There can occur rust fungus, specially after a wet warm winter, If the damage is done there are noting to do, but the rust fungus rarely spread to the new growth, so next year you can make new cuttings and start it over again. The rust fungus can be prevented if the bed with the plants are protected against winter moisture from May 1th to October 1th., or with a sheet of glass above each plant.

In the spring is is important to watch out for pads that are beginning to rot, while it can very fast spread to the whole plant. All the infected pads has to be cut of with a sharp knife, until there are no more "orange" to see in the cut. But even with only a little piece left of the Opuntia pad it will grow to a new plant (hardy Opuntias are tuff plants)

Snails and slugs can be a little hard on the new growth, and they can be killed with poison or with the beer method!

I have never had other diseased in my hardy succulents.

A dozen of good plants for beginners:

The number is my "catalogue number" and the letter shows if it's a clone of the same plant.

All of the below plants are hardy in an unprotected bed:


Opuntia 'Smithwick'Opuntia 'Smithwick'

Photos by Benny Moeller Jensen © 1999

29.   Opuntia ' Smithwick '
from South Dakota. large yellow flowers with red stamens. This is just the best bloomer and the best hardy cactus there is!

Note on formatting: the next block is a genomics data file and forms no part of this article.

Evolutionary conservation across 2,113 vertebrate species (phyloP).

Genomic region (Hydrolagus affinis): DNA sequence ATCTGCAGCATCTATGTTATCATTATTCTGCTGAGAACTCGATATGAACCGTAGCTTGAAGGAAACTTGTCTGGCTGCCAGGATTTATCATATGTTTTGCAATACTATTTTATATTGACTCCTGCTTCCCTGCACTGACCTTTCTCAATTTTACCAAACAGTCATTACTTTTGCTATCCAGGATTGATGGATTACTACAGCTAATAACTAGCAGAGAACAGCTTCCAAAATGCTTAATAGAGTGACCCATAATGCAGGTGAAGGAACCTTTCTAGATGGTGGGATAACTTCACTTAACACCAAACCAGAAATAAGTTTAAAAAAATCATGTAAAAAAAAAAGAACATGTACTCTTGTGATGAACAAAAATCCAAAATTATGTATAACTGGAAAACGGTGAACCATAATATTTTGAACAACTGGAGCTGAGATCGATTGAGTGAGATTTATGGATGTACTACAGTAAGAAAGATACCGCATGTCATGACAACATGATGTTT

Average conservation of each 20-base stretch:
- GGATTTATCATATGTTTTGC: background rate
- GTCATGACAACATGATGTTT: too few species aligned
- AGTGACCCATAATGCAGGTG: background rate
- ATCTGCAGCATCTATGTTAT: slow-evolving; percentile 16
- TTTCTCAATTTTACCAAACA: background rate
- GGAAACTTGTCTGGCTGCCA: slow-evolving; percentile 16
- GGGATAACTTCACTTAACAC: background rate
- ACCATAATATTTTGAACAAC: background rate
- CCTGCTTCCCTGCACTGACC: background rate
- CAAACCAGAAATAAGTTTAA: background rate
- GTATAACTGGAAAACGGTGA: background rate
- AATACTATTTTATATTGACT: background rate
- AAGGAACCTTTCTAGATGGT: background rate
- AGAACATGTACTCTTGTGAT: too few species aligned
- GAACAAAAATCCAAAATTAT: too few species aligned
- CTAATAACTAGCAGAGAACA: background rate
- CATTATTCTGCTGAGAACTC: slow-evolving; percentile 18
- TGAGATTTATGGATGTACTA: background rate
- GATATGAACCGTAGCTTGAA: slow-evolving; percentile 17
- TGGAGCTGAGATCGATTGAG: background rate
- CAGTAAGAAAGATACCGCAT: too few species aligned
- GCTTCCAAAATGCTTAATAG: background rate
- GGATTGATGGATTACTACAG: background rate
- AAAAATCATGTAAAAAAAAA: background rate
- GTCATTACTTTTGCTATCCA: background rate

Opuntia ' Budapest '

Photo by Benny Moeller Jensen © 1999

35. Opuntia ' Budapest '
dark green shiny pads, greenish yellow flowers, shy bloomer.

Opuntia ' Hybrid '

Photo by Lary J. Junge, Colorado ©.

40. Opuntia ' Hybrid '
rose - red flowers, fat pads with thick white spines, good bloomer.

Opuntia cymochila, Larimer Co., Colorado, DJF933.13Opuntia cymochila, Larimer Co., Colorado, DJF933.13

Photo by Benny Moeller Jensen © 1999

173. Opuntia cymochila
Larimer Co., Colorado,DJF933.13, large dark green pads with white spines, large yellow flowers. 
Large yellow flowers that fade to orange the second day,
Wonderful large dark green pads with white spines .
Very hardy from, grown without protection

Photo by Benny Moeller Jensen © 1999

61A. Opuntia fragilis
from South East Colorado, 2 - 3 cm long small round pads with few red-brown spines, flowers unknown (most likely yellow!)

Photo here soon!

227. Opuntia fragilis var. brooksii n.n.
from Russell Co., Kansas, small pads with many spines, yellow flowers with red stamens, good bloomer.


Photo here soon!

Opuntia fragilis ' Smørblomst ' 
small pads with MANY white spines, yellow flowers.


Photo by Benny Moeller Jensen © 1999

674 Opuntia humifusa
from South Dakota, yellow flowers with red center.


Photo here soon!

242. Opuntia tortispina
pale yellow flowers, has purple fruits the following year. VERY HARDY, but a shy bloomer.


#11 Opuntia polyacantha ' Carmin ', South Dakota, very hardy form.
Photo by Benny Moeller Jensen © 1999

11. Opuntia polyacantha ' Carmin '
from South Dakota, 7 - 10 cm round pads, with MANY white spines, that starts as brown-red on the new pads, carmine flowers, good bloomer.


#117A Opuntia polyacantha, Weld Co., Colorado, DJF932.11#117A Opuntia polyacantha, Weld Co., Colorado, DJF932.11
Photo by Benny Moeller Jensen © 1999

117. Opuntia polyacantha
from Weld Co., Colorado. 7 - 10 cm round pads with white pads, yellow flowers.


Photo by Benny Moeller Jensen © 2000

49. Yucca flaccida
This is the most hardy Yucca, dark green floppy leaves, tall inflorescence with white flowers.


 There are many other good plants that I could mention, you can take a look at my plant list to see which species I grow this far north in Denmark. Or you could visit my Photo gallery.